Official Visit Shows Change In US Policy

When US Representative Jim Kolbe, who is scheduled to arrive in Phnom Penh today, held a hearing last May in Washington on funding for USAID programs for fiscal year 2002, he said one of his top priorities was global health.

Kolbe is now in Cambodia to launch a five-year immunization program. Yet his visit is in many ways symbolic of the slowly changing US policy toward Cam­bodia.

Along with Unicef Executive Director Carol Bellamy and Vac­cine Fund President Jacques-Francois Martin, Kolbe spent Sunday with Siem Reap Governor Chap Nhalyvoud and Cambodian Minister of Health Hong Sun Hout at the Poh Mean Chey Cen­ter, delivering the first shipment of vaccinations for children in Cambodia.

Kolbe is scheduled to come to Phnom Penh to meet with Cam­bo­dian and US Embassy officials. He will most likely discuss US economic aid to Cambodia, a US official said.

As the chairman of the Sub­committee on Foreign Oper­ations in the US House of Repre­sentatives, Kolbe is influential in approving foreign aid legislation, observers say.

US embassy officials did not give clear indications they would press Kolbe for an increase in aid to Cambodia, nor is it clear what stance Kolbe will take on granting aid to Cambodia.

But the US position on giving direct aid to Cambodia is already shifting.

In June, the US government announced it was resuming direct aid to Cambodia in the form of about $10 million to fund HIV/AIDS awareness and prevention programs, US Ambassador Kent Wiedemann said.

This is the first time in nearly four years the US was granting direct aid to Cambodia. The US government ended direct aid after the factional fighting in 1997 between troops loyal to then co-Prime Ministers Hun Sen and Prince Norodom Ranariddh.

The US currently gives an estimated $30 million in direct and indirect humanitarian assistance to Cambodia, which is only $5 million less than what Cambodia received before 1997, Wiedemann said. Most of the $30 million is channeled through NGOs, he added.

In fact, one foreign diplomat said the US suspension of aid hurt less in terms of dollars, but more in terms of expertise. Under the law, the US was also prohibited from providing “technical assistance” to the Cambodian government. That meant, for instance, the US could not help train teachers, since they are Cambodian civil servants.

The debate on whether or not to give direct aid to Cambodia has continued in both the US and Cambodia since 1997. One political analyst admitted lobbying the US to resume direct aid to Cambodia for two years, with visits to Washington at least once a year to discuss the issue with US lawmakers.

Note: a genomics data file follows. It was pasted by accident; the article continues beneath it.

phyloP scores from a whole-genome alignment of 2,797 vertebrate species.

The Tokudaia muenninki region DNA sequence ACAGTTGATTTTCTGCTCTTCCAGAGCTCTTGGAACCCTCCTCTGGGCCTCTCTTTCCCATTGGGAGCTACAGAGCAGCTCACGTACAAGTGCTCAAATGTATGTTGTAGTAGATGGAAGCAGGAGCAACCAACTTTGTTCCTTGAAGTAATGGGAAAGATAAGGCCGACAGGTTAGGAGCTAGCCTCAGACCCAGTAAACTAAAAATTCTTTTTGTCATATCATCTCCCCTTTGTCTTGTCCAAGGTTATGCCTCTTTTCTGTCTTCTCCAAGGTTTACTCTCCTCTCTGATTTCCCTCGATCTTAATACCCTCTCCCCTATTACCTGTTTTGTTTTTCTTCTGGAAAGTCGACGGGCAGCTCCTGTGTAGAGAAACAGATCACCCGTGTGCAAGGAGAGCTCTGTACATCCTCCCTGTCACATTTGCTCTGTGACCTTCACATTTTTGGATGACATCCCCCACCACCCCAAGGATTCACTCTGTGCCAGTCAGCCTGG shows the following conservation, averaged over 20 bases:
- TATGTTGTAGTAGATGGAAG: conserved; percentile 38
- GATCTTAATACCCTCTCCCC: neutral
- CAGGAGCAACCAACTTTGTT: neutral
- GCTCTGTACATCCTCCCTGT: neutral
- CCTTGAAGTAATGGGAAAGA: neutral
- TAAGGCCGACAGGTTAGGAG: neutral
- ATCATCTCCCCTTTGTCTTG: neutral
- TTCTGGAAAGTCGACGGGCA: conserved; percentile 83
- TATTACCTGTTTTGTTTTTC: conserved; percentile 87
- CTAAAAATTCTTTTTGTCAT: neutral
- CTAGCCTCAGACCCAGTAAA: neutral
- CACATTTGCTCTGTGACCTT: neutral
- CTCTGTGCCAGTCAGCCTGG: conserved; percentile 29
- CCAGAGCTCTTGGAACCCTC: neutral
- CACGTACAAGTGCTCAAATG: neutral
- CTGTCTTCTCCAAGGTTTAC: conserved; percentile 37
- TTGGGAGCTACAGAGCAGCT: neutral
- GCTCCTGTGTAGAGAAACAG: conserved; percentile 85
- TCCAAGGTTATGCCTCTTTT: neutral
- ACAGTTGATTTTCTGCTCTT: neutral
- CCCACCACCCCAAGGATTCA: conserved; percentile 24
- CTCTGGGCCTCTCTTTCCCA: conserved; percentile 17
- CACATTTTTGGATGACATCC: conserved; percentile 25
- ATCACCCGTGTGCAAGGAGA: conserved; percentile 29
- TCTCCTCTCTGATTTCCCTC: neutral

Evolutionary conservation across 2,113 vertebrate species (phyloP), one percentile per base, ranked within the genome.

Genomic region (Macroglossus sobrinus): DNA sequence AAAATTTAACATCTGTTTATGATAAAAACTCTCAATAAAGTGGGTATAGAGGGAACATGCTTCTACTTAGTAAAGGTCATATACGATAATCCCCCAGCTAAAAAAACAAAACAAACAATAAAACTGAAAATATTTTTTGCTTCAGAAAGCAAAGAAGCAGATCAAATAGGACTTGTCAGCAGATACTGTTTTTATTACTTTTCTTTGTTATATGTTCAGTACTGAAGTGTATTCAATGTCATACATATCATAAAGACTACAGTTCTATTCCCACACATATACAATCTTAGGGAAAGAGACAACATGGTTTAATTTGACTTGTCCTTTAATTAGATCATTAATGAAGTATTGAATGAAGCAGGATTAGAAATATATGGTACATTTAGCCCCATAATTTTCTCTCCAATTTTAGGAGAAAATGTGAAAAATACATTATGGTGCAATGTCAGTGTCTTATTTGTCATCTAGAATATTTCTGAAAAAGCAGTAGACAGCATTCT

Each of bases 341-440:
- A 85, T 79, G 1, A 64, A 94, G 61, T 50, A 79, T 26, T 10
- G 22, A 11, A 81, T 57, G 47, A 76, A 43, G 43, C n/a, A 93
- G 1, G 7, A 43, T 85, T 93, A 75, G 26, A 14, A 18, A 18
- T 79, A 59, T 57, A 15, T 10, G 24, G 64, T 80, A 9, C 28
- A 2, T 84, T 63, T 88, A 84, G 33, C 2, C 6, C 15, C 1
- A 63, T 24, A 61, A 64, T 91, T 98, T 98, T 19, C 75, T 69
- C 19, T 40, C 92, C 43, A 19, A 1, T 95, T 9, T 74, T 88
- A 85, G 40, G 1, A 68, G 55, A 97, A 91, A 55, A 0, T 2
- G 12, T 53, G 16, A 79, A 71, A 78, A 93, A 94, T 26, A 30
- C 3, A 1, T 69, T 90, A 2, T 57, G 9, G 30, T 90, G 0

“Normalizing relations with the US would create a lot of opportunity for Cambodia. Staying out of the game is not good for the US or Cambodia,” the analyst said.

Kao Kim Hourn, executive director for the Cambodian Institute for Cooperation and Peace and a government adviser, agreed, saying US engagement in Cambodia would “certainly be better.” The US has a role to play in promoting peace, stability and democracy in Cambodia, he said.

US engagement “is important, not only for Cambodia but for the stability of the region,” Kao Kim Hourn said.

Although the current appropriation of $10 million in direct aid is a significant step in normalizing relations with Cambodia, US officials at the embassy were hesitant to place much significance on the aid, or to attribute it to a change under the new administration of US President George W Bush.

“Our policy has not changed,” one US official said.

The technicalities of direct funding and aid channeled through NGOs causes confusion among US lawmakers in Washington. During a hearing in April 2000 between Robert Randolph, the USAID Assistant Administrator for Asia and the Near East, and US Senator Craig Thomas, a Republican from the state of Wyoming, Randolph attempted to clarify the difference between giving direct aid and funneling aid through NGOs, according to a transcript.

“We have restrictions on direct aid to the government of Cambodia. We don’t have restrictions on actually doing work in Cambodia with NGOs on humanitarian and democracy issues,” Randolph said. “We’re giving aid because the [US] State Department has determined that it is important for US national interests to ensure that Cambodians who were so traumatized during the Pol Pot years have access to appropriate medical care and begin working with other countries who want to see the creation of a civil society.”

“Isn’t it a bit of a contradiction to restrict aid on the one hand and then say we’re going to help you on the other?” Thomas asked according to the transcripts.

“No,” Randolph said. “It wouldn’t be a [contradiction] because we’re working with NGOs who want to promote democracy in—in reaction or in opposition to a government which wants to suppress democracy.”


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